(c) Emotivists like Ayer have the resources to reply to what might be called the "disagreement objection." First, Ayer might insist that what appear to be moral disagreements are really disagreements about facts related to the issue at hand (not some moral fact). Second, he could insist that our intuitions are mistaken--so-called moral disagreements are simply instances of people having different feelings about an issue. And feelings cannot be true/false or contradictory. Finally, Ayer could offer a diagnosis of why people might have the intuitions that they have. Woojae mentioned some relevant things, as did Danny. [Ayer did say the first two things. I'm sure he'd agree with the last.]

So the two objections I offered seem rather weak in the end (these might be called "the surface-grammar objection" and the "moral disagreement objection"). Are there other objections to emotivism that are more powerful?

Claire Stein said...

In a philosophy of language class I took last semester we looked at Ayer's verifiability thesis and some objections to it presented by Hempel - I thought this may be of interest to you all. Hempel sets out to deny Ayer's verifiability thesis by showing three problems it presents: 1) that universal truths are impossible to prove 2) that disjunctions work in a funny way and 3) that negation of verifiable things cannot always be verified.

1) Hempel's objection here, which we did discuss in lecture today, is that universal truths that seem like they should be meaningful may not be verifiable. He explains, for example, the sentence "all swans are white" seems meaningful even though it is impossible to prove because verifying it would require someone to go out and observe the color of every single swan. That universal truths cannot be verified is a problem for Ayer's theory.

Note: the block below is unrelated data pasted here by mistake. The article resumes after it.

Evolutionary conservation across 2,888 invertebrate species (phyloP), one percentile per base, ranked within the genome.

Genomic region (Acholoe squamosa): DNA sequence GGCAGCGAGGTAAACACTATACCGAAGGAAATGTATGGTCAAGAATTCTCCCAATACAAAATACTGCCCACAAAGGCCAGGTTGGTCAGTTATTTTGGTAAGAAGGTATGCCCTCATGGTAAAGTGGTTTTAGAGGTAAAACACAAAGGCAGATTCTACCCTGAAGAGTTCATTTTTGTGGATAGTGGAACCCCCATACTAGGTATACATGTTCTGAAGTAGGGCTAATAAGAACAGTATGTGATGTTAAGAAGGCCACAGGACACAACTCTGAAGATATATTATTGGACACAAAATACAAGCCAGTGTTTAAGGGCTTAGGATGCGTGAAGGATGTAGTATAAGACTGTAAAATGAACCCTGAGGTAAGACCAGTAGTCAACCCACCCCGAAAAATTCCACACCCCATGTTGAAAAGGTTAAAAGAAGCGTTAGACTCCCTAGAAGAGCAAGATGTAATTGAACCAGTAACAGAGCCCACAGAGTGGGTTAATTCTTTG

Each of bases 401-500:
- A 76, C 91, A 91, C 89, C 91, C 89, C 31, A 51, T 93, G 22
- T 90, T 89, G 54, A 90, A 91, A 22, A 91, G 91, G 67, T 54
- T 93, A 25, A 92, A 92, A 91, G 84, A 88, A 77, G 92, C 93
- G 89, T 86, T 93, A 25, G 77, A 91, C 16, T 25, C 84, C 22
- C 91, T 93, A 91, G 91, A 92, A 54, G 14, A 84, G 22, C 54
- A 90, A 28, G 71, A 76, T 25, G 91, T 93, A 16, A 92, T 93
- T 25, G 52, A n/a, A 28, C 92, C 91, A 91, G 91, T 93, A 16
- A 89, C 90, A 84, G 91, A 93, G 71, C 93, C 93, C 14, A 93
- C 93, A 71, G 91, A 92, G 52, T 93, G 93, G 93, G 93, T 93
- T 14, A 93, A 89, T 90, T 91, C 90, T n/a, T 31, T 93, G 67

2) When we produce phrases that use a disjunction, although they may be logically valid, they do a funny thing for Ayer's theory by retaining their meaning. For example, the sentence "the swan is white" has meaning if you can observe that the swan is white. The sentence "the swan is white or I'm a monkey's uncle" is logically true (with the disjunction only one must hold true, so if "the swan is white" is true then "the swan is white or I'm a monkey's uncle" is true) but Hempel points out that it's odd that this phrase should retain all the meaning that "the swan is white" is granted.

3) Lastly, Hempel points out that when we negate something verifiable, the negation is not always verifiable and it seems like it should be. For example, the sentence "there exists a white swan" is verifiable if you can observe the color of a swan, white "it is not the case that there exists a white swan" seems to not be verifiable for the same reason that universal truths aren't - it would require someone to go out and observe the color of every existing swan.

Also, in his paper, Hempel attacks Ayer's theory by questioning whether things like magnetism or temperature - things we think are meaningful - can be observable at all.

On a second, unrelated note, Quine also responds to Ayer and other logical positivists by setting out to deny logical positivism by denying that there exists a distinction between analytic and synthetic statements at all, and that therefore there are no analytic statements. If analyticity is out the window, things seem to get sticky for Ayer's theory as well.

Hope ya'll found this interesting - perhaps it will spark more ideas of how to go about denying Ayer's theory of verifiability.

Claire Stein said...